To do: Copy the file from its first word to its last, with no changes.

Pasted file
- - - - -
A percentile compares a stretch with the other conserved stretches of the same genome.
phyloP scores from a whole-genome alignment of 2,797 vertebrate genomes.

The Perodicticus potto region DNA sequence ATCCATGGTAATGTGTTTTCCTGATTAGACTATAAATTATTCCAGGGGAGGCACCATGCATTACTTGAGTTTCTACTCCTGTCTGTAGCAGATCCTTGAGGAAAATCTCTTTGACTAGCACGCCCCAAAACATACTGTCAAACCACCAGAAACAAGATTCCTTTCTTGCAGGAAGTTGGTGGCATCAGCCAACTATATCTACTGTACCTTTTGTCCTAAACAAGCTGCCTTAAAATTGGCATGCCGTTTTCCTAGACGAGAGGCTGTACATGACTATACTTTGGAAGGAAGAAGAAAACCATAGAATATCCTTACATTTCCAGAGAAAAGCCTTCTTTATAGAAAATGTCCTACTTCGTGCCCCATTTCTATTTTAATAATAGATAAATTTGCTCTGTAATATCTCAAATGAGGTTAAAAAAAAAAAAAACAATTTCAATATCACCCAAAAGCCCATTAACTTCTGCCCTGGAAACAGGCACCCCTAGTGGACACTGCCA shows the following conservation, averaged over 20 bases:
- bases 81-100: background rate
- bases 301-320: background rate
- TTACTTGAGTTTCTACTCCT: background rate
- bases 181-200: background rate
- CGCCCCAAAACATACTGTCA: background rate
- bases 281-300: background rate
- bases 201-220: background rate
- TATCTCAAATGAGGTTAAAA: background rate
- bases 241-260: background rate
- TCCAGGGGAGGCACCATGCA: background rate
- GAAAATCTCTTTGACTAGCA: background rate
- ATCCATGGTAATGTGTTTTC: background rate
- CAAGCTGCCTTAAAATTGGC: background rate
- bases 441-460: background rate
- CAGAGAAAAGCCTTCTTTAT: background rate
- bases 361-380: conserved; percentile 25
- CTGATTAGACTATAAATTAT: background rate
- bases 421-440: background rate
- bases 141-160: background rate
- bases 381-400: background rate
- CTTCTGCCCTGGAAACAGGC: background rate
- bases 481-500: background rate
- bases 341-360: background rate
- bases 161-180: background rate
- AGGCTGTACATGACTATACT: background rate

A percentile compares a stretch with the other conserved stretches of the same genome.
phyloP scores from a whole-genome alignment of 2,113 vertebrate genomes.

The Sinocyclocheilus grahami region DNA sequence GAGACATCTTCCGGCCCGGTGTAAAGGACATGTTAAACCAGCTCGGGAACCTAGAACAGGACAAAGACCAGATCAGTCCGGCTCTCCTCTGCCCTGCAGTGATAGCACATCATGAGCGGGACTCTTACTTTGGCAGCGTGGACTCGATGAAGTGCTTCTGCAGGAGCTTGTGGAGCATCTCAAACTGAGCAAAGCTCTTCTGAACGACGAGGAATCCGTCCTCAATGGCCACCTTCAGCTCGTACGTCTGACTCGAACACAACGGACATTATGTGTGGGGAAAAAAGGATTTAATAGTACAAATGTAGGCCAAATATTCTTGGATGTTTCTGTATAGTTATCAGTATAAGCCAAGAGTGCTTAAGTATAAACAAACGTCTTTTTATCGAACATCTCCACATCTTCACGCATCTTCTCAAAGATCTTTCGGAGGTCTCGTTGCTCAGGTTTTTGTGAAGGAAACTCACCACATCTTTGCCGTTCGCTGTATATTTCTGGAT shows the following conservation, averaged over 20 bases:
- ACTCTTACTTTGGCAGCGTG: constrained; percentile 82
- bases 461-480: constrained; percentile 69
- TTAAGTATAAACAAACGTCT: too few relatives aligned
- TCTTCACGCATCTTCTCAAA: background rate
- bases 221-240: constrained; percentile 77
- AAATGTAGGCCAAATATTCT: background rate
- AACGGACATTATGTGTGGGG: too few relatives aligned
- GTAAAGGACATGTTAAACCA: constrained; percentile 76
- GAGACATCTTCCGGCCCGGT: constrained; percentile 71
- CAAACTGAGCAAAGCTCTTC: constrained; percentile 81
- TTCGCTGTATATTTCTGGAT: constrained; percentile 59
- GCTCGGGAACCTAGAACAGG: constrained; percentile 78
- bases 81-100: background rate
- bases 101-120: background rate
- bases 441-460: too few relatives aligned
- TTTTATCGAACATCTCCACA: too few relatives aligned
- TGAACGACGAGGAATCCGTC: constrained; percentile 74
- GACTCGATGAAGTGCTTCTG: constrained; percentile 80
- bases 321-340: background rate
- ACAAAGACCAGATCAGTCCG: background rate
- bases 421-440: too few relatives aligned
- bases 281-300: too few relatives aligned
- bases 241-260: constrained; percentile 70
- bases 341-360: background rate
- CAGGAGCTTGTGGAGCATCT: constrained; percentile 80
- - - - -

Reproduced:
A percentile compares a stretch with the other conserved stretches of the same genome.
phyloP scores from a whole-genome alignment of 2,797 vertebrate genomes.

The Perodicticus potto region DNA sequence ATCCATGGTAATGTGTTTTCCTGATTAGACTATAAATTATTCCAGGGGAGGCACCATGCATTACTTGAGTTTCTACTCCTGTCTGTAGCAGATCCTTGAGGAAAATCTCTTTGACTAGCACGCCCCAAAACATACTGTCAAACCACCAGAAACAAGATTCCTTTCTTGCAGGAAGTTGGTGGCATCAGCCAACTATATCTACTGTACCTTTTGTCCTAAACAAGCTGCCTTAAAATTGGCATGCCGTTTTCCTAGACGAGAGGCTGTACATGACTATACTTTGGAAGGAAGAAGAAAACCATAGAATATCCTTACATTTCCAGAGAAAAGCCTTCTTTATAGAAAATGTCCTACTTCGTGCCCCATTTCTATTTTAATAATAGATAAATTTGCTCTGTAATATCTCAAATGAGGTTAAAAAAAAAAAAAACAATTTCAATATCACCCAAAAGCCCATTAACTTCTGCCCTGGAAACAGGCACCCCTAGTGGACACTGCCA shows the following conservation, averaged over 20 bases:
- bases 81-100: background rate
- bases 301-320: background rate
- TTACTTGAGTTTCTACTCCT: background rate
- bases 181-200: background rate
- CGCCCCAAAACATACTGTCA: background rate
- bases 281-300: background rate
- bases 201-220: background rate
- TATCTCAAATGAGGTTAAAA: background rate
- bases 241-260: background rate
- TCCAGGGGAGGCACCATGCA: background rate
- GAAAATCTCTTTGACTAGCA: background rate
- ATCCATGGTAATGTGTTTTC: background rate
- CAAGCTGCCTTAAAATTGGC: background rate
- bases 441-460: background rate
- CAGAGAAAAGCCTTCTTTAT: background rate
- bases 361-380: conserved; percentile 25
- CTGATTAGACTATAAATTAT: background rate
- bases 421-440: background rate
- bases 141-160: background rate
- bases 381-400: background rate
- CTTCTGCCCTGGAAACAGGC: background rate
- bases 481-500: background rate
- bases 341-360: background rate
- bases 161-180: background rate
- AGGCTGTACATGACTATACT: background rate

A percentile compares a stretch with the other conserved stretches of the same genome.
phyloP scores from a whole-genome alignment of 2,113 vertebrate genomes.

The Sinocyclocheilus grahami region DNA sequence GAGACATCTTCCGGCCCGGTGTAAAGGACATGTTAAACCAGCTCGGGAACCTAGAACAGGACAAAGACCAGATCAGTCCGGCTCTCCTCTGCCCTGCAGTGATAGCACATCATGAGCGGGACTCTTACTTTGGCAGCGTGGACTCGATGAAGTGCTTCTGCAGGAGCTTGTGGAGCATCTCAAACTGAGCAAAGCTCTTCTGAACGACGAGGAATCCGTCCTCAATGGCCACCTTCAGCTCGTACGTCTGACTCGAACACAACGGACATTATGTGTGGGGAAAAAAGGATTTAATAGTACAAATGTAGGCCAAATATTCTTGGATGTTTCTGTATAGTTATCAGTATAAGCCAAGAGTGCTTAAGTATAAACAAACGTCTTTTTATCGAACATCTCCACATCTTCACGCATCTTCTCAAAGATCTTTCGGAGGTCTCGTTGCTCAGGTTTTTGTGAAGGAAACTCACCACATCTTTGCCGTTCGCTGTATATTTCTGGAT shows the following conservation, averaged over 20 bases:
- ACTCTTACTTTGGCAGCGTG: constrained; percentile 82
- bases 461-480: constrained; percentile 69
- TTAAGTATAAACAAACGTCT: too few relatives aligned
- TCTTCACGCATCTTCTCAAA: background rate
- bases 221-240: constrained; percentile 77
- AAATGTAGGCCAAATATTCT: background rate
- AACGGACATTATGTGTGGGG: too few relatives aligned
- GTAAAGGACATGTTAAACCA: constrained; percentile 76
- GAGACATCTTCCGGCCCGGT: constrained; percentile 71
- CAAACTGAGCAAAGCTCTTC: constrained; percentile 81
- TTCGCTGTATATTTCTGGAT: constrained; percentile 59
- GCTCGGGAACCTAGAACAGG: constrained; percentile 78
- bases 81-100: background rate
- bases 101-120: background rate
- bases 441-460: too few relatives aligned
- TTTTATCGAACATCTCCACA: too few relatives aligned
- TGAACGACGAGGAATCCGTC: constrained; percentile 74
- GACTCGATGAAGTGCTTCTG: constrained; percentile 80
- bases 321-340: background rate
- ACAAAGACCAGATCAGTCCG: background rate
- bases 421-440: too few relatives aligned
- bases 281-300: too few relatives aligned
- bases 241-260: constrained; percentile 70
- bases 341-360: background rate
- CAGGAGCTTGTGGAGCATCT: constrained; percentile 80